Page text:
“We were founded to be a community outreach and education service aimed at improving community awareness about depression and improving access to services,” says Fuqua’s executive director and nurse practitioner Eve Byrd. She logs hundreds of hours and thousands of miles every month, developing and strengthening partnerships with organizations that serve older adults across Georgia.
Every year, Fuqua provides training for depression screening to more than 2,000 people. It conducts more than 100 educational programs annually, tailored for nurses, social workers, and other health care specialties. It also provides continuing education to primary care physicians, who care for the great majority of the elderly. Another way the center helps is by coordinating a large listing of community resources across Georgia and four surrounding states. This continually updated referral network (www.fuquacenter.org/ReferralNetwork) covers everything from psychiatric specialists and facilities to pastoral counselors.
Cathy Berger, director of the Atlanta Regional Commission’s Area Agency on Aging, says the difference the Fuqua Center has made for Georgia’s older citizens has been nothing short of astounding. Her own organization—which plans, coordinates, and implements programs to help keep people healthy, active, and in the community as long as possible—incorporated mental health as a major component of its work, mainly due to the Fuqua Center’s efforts.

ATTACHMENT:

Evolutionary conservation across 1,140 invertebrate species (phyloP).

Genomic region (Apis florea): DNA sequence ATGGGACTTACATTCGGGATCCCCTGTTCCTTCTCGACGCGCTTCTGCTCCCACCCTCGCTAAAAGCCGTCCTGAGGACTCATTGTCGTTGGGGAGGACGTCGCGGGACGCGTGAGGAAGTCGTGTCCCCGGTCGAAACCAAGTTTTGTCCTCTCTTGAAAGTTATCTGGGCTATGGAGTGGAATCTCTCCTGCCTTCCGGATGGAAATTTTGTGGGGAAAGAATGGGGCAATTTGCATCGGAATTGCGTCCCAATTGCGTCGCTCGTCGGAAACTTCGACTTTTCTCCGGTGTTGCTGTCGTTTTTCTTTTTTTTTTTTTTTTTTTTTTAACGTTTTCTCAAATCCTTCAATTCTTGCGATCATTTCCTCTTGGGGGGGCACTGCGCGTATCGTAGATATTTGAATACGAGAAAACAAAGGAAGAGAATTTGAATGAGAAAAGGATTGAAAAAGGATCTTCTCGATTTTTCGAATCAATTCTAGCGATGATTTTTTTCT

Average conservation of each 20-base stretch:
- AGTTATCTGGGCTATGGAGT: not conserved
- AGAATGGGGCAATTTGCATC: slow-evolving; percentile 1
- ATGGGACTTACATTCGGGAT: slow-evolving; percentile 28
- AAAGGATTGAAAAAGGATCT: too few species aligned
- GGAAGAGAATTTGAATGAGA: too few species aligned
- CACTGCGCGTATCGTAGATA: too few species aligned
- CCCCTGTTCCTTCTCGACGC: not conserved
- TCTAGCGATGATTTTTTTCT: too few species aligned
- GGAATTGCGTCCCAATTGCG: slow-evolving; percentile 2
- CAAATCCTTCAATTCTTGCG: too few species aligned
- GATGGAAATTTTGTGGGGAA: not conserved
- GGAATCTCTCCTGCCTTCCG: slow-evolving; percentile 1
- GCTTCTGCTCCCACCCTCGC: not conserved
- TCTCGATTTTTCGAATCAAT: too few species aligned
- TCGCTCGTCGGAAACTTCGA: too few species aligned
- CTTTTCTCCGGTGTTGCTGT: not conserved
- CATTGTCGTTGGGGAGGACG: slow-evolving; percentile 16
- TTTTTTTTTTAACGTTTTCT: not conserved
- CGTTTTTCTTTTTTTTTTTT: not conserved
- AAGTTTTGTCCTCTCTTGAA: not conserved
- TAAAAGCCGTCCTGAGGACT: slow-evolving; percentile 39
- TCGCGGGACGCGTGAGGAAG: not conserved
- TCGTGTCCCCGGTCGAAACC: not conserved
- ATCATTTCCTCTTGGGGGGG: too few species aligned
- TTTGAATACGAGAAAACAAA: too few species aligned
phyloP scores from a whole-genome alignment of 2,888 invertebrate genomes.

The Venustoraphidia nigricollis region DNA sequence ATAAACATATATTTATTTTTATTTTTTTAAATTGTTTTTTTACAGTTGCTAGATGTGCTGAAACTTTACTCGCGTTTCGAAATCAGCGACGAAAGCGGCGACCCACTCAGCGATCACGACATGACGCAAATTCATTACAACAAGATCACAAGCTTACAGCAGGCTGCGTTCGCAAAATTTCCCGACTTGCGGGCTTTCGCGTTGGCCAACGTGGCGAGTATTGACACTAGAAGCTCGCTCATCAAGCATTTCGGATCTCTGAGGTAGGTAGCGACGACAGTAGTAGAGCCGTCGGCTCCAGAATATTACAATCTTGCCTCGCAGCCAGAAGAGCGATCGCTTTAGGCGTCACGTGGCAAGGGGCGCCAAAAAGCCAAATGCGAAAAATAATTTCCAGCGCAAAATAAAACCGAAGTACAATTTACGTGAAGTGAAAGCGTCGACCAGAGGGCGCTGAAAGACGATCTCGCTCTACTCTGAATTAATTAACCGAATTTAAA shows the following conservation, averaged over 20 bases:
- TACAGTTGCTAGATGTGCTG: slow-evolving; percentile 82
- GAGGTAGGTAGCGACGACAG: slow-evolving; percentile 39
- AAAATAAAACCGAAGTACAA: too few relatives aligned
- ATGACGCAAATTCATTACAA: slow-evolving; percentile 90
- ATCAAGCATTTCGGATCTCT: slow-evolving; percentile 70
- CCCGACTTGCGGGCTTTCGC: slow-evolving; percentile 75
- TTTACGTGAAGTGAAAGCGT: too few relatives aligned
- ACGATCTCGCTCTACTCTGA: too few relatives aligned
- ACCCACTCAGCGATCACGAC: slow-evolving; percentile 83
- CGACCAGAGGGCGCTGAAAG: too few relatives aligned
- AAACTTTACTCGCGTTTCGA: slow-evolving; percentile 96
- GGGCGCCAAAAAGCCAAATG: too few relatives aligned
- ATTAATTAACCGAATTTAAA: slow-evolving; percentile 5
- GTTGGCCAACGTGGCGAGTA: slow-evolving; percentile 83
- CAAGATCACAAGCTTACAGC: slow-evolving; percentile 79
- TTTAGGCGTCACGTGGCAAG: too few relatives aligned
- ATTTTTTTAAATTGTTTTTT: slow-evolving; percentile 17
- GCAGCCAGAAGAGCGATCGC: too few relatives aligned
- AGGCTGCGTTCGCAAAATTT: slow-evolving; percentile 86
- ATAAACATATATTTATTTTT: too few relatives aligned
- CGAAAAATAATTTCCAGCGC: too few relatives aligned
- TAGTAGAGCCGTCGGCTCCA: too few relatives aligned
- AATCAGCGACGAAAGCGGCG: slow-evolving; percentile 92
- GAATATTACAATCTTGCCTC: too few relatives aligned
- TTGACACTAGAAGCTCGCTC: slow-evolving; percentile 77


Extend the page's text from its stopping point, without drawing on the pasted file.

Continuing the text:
“The Fuqua Center has been enormously important in the training of thousands of people who work with the elderly and in connecting hundreds of age-related services to mental health resources,” Berger says, “but their biggest impact may well be the way in which they have brought depression and mental health issues in the elderly to the forefront in Georgia.” EH
Where the center got its name
Raised by his grandparents on a small tobacco farm, J. B. Fuqua later wrote that he was “proof that any obstacle can be overcome if you are willing to educate yourself and work hard.”
His ticket off the farm was a homemade ham radio and Morse code learned from a mail-order leaflet. After a globe-hopping stint as a radio operator in the merchant marine, Fuqua worked as an engineer in a radio station, then convinced three investors in Augusta to fund his plan to build a radio station. It was the start of an extraordinary career in which he launched more than 40 companies and served in the Georgia State Legislature.
But he seldom spoke of his biggest obstacle: a lifelong struggle with severe depression. Treated with “everything that came along over the past 50 years,” he found electroconvulsive therapy to be “little short of a miracle.”